The Submarines

Declare a New State!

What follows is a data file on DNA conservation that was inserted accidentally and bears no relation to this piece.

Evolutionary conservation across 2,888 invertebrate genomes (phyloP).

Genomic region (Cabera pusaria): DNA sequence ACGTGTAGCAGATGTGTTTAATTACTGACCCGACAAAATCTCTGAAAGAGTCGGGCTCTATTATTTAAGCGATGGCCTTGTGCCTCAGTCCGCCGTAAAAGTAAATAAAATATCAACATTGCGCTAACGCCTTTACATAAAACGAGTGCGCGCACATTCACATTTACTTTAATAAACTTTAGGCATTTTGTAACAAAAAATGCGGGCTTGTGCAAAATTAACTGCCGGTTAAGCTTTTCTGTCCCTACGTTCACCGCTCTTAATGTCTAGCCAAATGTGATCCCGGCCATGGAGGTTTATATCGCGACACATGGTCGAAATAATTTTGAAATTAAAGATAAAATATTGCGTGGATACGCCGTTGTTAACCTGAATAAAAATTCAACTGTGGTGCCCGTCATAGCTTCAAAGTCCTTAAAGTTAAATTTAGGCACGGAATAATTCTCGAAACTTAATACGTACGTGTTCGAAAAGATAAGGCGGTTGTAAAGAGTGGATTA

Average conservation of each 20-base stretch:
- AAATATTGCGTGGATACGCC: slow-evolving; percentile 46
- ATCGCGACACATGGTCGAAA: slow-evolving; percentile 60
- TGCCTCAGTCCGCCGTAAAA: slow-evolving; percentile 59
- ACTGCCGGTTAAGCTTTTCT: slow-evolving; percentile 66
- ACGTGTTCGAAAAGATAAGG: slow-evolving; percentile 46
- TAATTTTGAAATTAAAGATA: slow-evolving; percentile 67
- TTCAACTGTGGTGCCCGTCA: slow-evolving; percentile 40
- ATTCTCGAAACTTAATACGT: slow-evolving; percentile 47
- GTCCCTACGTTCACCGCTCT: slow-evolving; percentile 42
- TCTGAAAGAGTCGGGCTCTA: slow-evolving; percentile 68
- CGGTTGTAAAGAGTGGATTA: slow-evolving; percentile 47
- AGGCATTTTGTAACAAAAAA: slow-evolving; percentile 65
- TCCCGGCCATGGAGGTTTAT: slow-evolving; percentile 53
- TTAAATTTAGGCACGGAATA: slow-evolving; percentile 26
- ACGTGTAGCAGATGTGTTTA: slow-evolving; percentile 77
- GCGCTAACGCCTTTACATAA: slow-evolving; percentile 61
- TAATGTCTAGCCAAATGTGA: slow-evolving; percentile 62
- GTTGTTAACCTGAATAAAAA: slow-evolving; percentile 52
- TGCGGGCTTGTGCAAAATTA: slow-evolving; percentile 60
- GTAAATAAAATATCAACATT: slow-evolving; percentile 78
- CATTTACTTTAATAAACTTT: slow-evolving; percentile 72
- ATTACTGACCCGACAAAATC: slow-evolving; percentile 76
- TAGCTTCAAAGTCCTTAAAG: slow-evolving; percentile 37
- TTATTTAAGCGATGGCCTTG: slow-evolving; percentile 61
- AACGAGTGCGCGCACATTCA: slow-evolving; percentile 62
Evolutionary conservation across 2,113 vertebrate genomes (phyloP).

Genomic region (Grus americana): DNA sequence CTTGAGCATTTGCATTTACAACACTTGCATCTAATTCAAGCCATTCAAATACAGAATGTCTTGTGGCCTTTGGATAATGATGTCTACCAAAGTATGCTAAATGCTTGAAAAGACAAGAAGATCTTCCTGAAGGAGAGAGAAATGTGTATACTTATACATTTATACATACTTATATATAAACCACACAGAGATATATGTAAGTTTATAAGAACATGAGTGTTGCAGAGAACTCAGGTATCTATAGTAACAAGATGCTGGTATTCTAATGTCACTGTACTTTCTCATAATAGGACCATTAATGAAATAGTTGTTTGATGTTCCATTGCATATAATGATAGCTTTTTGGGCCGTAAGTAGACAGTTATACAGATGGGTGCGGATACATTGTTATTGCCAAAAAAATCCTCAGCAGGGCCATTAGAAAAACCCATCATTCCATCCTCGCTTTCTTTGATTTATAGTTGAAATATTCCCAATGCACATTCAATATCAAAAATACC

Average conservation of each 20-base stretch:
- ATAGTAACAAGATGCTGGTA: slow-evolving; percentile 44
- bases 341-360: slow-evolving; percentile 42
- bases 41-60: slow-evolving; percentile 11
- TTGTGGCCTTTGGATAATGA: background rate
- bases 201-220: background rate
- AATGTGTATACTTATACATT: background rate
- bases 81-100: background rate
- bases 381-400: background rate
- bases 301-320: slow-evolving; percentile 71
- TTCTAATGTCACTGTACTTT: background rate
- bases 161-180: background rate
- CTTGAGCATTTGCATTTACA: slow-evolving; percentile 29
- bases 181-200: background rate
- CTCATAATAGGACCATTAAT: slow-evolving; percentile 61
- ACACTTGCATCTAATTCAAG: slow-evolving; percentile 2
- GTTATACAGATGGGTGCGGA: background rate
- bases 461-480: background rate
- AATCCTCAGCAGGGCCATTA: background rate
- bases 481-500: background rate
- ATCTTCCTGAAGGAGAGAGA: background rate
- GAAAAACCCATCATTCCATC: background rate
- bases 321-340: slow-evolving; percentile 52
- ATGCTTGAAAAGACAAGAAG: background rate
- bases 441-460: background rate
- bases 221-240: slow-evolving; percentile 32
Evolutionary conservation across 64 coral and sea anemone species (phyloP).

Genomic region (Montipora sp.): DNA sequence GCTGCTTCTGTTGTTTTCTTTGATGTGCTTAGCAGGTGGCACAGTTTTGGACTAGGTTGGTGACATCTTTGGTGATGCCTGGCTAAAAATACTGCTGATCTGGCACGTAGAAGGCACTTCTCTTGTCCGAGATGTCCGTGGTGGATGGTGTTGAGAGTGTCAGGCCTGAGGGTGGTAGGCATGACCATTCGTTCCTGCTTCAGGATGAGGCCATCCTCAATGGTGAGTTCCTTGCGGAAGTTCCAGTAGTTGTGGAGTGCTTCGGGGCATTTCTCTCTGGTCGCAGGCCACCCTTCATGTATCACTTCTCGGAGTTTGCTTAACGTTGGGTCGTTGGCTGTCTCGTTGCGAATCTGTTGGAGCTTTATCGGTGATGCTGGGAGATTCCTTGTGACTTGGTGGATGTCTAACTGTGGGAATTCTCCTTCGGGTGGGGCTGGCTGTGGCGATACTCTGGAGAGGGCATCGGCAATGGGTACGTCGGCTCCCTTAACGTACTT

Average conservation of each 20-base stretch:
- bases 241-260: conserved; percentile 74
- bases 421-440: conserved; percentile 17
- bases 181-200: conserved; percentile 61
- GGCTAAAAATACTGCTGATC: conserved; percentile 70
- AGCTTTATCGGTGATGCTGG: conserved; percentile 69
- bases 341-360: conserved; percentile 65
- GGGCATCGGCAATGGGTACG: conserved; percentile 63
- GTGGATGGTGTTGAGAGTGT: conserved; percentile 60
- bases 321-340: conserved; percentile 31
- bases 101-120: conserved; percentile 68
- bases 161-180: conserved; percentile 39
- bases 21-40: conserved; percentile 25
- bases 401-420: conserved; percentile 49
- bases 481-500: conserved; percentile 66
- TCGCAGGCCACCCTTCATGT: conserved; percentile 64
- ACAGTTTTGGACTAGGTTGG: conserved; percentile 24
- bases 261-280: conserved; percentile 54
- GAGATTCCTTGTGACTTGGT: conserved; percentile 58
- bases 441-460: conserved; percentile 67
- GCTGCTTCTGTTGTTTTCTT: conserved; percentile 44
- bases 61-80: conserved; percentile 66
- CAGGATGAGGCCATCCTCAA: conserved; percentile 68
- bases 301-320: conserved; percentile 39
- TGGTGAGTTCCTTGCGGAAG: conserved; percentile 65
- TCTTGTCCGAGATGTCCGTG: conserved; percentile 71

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How better to accurately convey the pain of breaking off a long-term relationship than to write and record songs about it with your ex-significant other? Apparently, Blake Hazard and John Dragonetti couldn't think of a more appropriate way, and what came out of those sessions (which eventually led to their reconciliation and marriage) was Declare a New State!, their first album as the band the Submarines. Needless to say, it's sad, pretty music that finds them reflecting about themselves and where they went wrong, never blaming anyone specifically but never accepting full responsibility, either. Each of them (they sing tracks both together and separately) puts pretty much everything out in the open for everyone to hear ("On Super Tuesday I wanted to die...I'll never vote again," Dragonetti whimpers in "Vote," referencing their breakup, which happened on the eve of the 2004 California presidential primary), leaving little to hide behind. This actually becomes kind of tiresome; it's as if the Submarines don't quite trust their audience to get their not-so-subtle references. In "Brighter Discontent," Hazard sings lines like "I rearranged the place a hundred times today/But the ordering of objects couldn't hide what's missing" and "All these things should make me happy...to be home again," rendering her point quite clear, but as if there were a possibility you might not understand her implications, she throws in a bridge with the phrase "Love is not these belongings that surround me/Though there's meaning in the memories they hold" to really drive things home, a gesture that while perhaps innocent enough, is not necessarily welcome. There are some wonderfully poignant lyrics in Declare a New State! as well ("You got a way with words/Just sentiment without revealing how you feel," Hazard states in the gorgeous "The Good Night") that work well with the gentle guitar arrangements and melodies (which don't so much jump from the record as blend smoothly in with the layers of instrumentation) the band chooses to employ. It's all very nice, but there's not much that sticks when all is said and done, which is the album's biggest problem: its lack of distinctive qualities. It's not boring -- there are still a lot of drums and the occasional indie electronica effect on the record, but it's not going to leave any long-lasting impression, either. The music on Declare a New State! was certainly a useful tool for Dragonetti and Hazard, but it's a little too self-involved to do as much for anyone else.

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